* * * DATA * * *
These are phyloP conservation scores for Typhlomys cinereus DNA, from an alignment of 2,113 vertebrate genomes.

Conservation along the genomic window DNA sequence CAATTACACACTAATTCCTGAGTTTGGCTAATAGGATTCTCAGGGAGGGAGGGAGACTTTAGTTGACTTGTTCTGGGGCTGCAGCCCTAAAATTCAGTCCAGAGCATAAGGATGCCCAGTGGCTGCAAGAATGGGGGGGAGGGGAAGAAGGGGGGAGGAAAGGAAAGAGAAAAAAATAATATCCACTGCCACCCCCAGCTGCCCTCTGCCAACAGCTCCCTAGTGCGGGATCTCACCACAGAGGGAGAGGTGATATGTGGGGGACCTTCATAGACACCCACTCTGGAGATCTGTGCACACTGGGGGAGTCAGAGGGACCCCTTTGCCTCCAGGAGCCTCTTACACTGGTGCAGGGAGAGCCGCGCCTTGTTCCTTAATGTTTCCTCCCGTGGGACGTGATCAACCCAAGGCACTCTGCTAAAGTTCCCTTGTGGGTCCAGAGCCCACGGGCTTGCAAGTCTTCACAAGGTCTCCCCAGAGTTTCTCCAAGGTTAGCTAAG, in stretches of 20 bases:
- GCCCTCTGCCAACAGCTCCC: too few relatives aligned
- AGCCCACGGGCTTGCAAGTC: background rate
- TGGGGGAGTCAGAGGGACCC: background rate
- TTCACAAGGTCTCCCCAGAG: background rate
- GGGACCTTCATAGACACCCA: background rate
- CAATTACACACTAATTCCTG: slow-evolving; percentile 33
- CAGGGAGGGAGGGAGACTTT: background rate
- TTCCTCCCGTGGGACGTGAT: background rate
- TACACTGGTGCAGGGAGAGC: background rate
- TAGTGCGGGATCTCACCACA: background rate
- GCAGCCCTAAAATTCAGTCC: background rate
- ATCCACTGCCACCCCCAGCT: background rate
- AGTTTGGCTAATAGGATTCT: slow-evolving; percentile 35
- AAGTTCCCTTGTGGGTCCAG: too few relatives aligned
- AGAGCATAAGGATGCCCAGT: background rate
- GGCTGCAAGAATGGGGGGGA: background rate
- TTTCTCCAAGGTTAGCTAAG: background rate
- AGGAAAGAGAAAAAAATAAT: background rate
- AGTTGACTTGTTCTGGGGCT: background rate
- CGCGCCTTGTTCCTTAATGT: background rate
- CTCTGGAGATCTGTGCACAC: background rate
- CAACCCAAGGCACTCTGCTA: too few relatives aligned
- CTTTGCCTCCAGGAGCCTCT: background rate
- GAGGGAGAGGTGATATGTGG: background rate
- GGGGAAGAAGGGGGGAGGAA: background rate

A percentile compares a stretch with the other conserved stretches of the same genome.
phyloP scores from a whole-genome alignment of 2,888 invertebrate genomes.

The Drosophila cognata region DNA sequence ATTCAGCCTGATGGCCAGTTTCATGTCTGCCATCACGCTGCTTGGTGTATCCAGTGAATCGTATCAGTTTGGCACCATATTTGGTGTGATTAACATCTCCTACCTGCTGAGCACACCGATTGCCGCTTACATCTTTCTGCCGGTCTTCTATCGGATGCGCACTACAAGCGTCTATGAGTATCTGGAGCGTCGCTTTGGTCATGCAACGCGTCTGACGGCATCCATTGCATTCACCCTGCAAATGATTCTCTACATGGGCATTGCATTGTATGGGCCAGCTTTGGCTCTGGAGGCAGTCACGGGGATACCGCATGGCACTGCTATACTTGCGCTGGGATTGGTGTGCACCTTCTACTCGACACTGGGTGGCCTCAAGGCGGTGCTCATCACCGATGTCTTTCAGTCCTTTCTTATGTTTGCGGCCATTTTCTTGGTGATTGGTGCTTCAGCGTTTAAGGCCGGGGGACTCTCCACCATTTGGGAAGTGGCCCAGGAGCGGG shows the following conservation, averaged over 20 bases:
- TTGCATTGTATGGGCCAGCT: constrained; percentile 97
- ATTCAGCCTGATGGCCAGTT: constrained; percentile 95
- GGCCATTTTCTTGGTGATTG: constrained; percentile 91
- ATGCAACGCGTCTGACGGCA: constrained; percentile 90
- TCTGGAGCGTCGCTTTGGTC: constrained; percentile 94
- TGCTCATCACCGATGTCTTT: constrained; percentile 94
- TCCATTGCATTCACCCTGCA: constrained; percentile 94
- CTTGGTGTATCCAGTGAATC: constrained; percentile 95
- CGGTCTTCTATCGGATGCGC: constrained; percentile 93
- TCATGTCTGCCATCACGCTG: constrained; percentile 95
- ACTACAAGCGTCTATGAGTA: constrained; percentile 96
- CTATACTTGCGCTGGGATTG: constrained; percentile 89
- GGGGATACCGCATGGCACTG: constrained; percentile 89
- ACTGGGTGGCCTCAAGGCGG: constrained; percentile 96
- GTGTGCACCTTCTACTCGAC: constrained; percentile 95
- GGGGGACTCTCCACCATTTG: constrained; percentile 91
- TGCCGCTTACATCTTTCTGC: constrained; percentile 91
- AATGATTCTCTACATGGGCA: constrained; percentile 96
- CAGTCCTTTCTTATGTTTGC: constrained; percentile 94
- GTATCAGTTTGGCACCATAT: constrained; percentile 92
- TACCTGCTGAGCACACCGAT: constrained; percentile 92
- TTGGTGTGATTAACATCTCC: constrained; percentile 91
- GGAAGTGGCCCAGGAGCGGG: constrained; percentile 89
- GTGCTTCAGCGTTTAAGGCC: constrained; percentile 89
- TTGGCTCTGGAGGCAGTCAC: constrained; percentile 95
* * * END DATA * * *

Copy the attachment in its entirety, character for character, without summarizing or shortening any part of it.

These are phyloP conservation scores for Typhlomys cinereus DNA, from an alignment of 2,113 vertebrate genomes.

Conservation along the genomic window DNA sequence CAATTACACACTAATTCCTGAGTTTGGCTAATAGGATTCTCAGGGAGGGAGGGAGACTTTAGTTGACTTGTTCTGGGGCTGCAGCCCTAAAATTCAGTCCAGAGCATAAGGATGCCCAGTGGCTGCAAGAATGGGGGGGAGGGGAAGAAGGGGGGAGGAAAGGAAAGAGAAAAAAATAATATCCACTGCCACCCCCAGCTGCCCTCTGCCAACAGCTCCCTAGTGCGGGATCTCACCACAGAGGGAGAGGTGATATGTGGGGGACCTTCATAGACACCCACTCTGGAGATCTGTGCACACTGGGGGAGTCAGAGGGACCCCTTTGCCTCCAGGAGCCTCTTACACTGGTGCAGGGAGAGCCGCGCCTTGTTCCTTAATGTTTCCTCCCGTGGGACGTGATCAACCCAAGGCACTCTGCTAAAGTTCCCTTGTGGGTCCAGAGCCCACGGGCTTGCAAGTCTTCACAAGGTCTCCCCAGAGTTTCTCCAAGGTTAGCTAAG, in stretches of 20 bases:
- GCCCTCTGCCAACAGCTCCC: too few relatives aligned
- AGCCCACGGGCTTGCAAGTC: background rate
- TGGGGGAGTCAGAGGGACCC: background rate
- TTCACAAGGTCTCCCCAGAG: background rate
- GGGACCTTCATAGACACCCA: background rate
- CAATTACACACTAATTCCTG: slow-evolving; percentile 33
- CAGGGAGGGAGGGAGACTTT: background rate
- TTCCTCCCGTGGGACGTGAT: background rate
- TACACTGGTGCAGGGAGAGC: background rate
- TAGTGCGGGATCTCACCACA: background rate
- GCAGCCCTAAAATTCAGTCC: background rate
- ATCCACTGCCACCCCCAGCT: background rate
- AGTTTGGCTAATAGGATTCT: slow-evolving; percentile 35
- AAGTTCCCTTGTGGGTCCAG: too few relatives aligned
- AGAGCATAAGGATGCCCAGT: background rate
- GGCTGCAAGAATGGGGGGGA: background rate
- TTTCTCCAAGGTTAGCTAAG: background rate
- AGGAAAGAGAAAAAAATAAT: background rate
- AGTTGACTTGTTCTGGGGCT: background rate
- CGCGCCTTGTTCCTTAATGT: background rate
- CTCTGGAGATCTGTGCACAC: background rate
- CAACCCAAGGCACTCTGCTA: too few relatives aligned
- CTTTGCCTCCAGGAGCCTCT: background rate
- GAGGGAGAGGTGATATGTGG: background rate
- GGGGAAGAAGGGGGGAGGAA: background rate

A percentile compares a stretch with the other conserved stretches of the same genome.
phyloP scores from a whole-genome alignment of 2,888 invertebrate genomes.

The Drosophila cognata region DNA sequence ATTCAGCCTGATGGCCAGTTTCATGTCTGCCATCACGCTGCTTGGTGTATCCAGTGAATCGTATCAGTTTGGCACCATATTTGGTGTGATTAACATCTCCTACCTGCTGAGCACACCGATTGCCGCTTACATCTTTCTGCCGGTCTTCTATCGGATGCGCACTACAAGCGTCTATGAGTATCTGGAGCGTCGCTTTGGTCATGCAACGCGTCTGACGGCATCCATTGCATTCACCCTGCAAATGATTCTCTACATGGGCATTGCATTGTATGGGCCAGCTTTGGCTCTGGAGGCAGTCACGGGGATACCGCATGGCACTGCTATACTTGCGCTGGGATTGGTGTGCACCTTCTACTCGACACTGGGTGGCCTCAAGGCGGTGCTCATCACCGATGTCTTTCAGTCCTTTCTTATGTTTGCGGCCATTTTCTTGGTGATTGGTGCTTCAGCGTTTAAGGCCGGGGGACTCTCCACCATTTGGGAAGTGGCCCAGGAGCGGG shows the following conservation, averaged over 20 bases:
- TTGCATTGTATGGGCCAGCT: constrained; percentile 97
- ATTCAGCCTGATGGCCAGTT: constrained; percentile 95
- GGCCATTTTCTTGGTGATTG: constrained; percentile 91
- ATGCAACGCGTCTGACGGCA: constrained; percentile 90
- TCTGGAGCGTCGCTTTGGTC: constrained; percentile 94
- TGCTCATCACCGATGTCTTT: constrained; percentile 94
- TCCATTGCATTCACCCTGCA: constrained; percentile 94
- CTTGGTGTATCCAGTGAATC: constrained; percentile 95
- CGGTCTTCTATCGGATGCGC: constrained; percentile 93
- TCATGTCTGCCATCACGCTG: constrained; percentile 95
- ACTACAAGCGTCTATGAGTA: constrained; percentile 96
- CTATACTTGCGCTGGGATTG: constrained; percentile 89
- GGGGATACCGCATGGCACTG: constrained; percentile 89
- ACTGGGTGGCCTCAAGGCGG: constrained; percentile 96
- GTGTGCACCTTCTACTCGAC: constrained; percentile 95
- GGGGGACTCTCCACCATTTG: constrained; percentile 91
- TGCCGCTTACATCTTTCTGC: constrained; percentile 91
- AATGATTCTCTACATGGGCA: constrained; percentile 96
- CAGTCCTTTCTTATGTTTGC: constrained; percentile 94
- GTATCAGTTTGGCACCATAT: constrained; percentile 92
- TACCTGCTGAGCACACCGAT: constrained; percentile 92
- TTGGTGTGATTAACATCTCC: constrained; percentile 91
- GGAAGTGGCCCAGGAGCGGG: constrained; percentile 89
- GTGCTTCAGCGTTTAAGGCC: constrained; percentile 89
- TTGGCTCTGGAGGCAGTCAC: constrained; percentile 95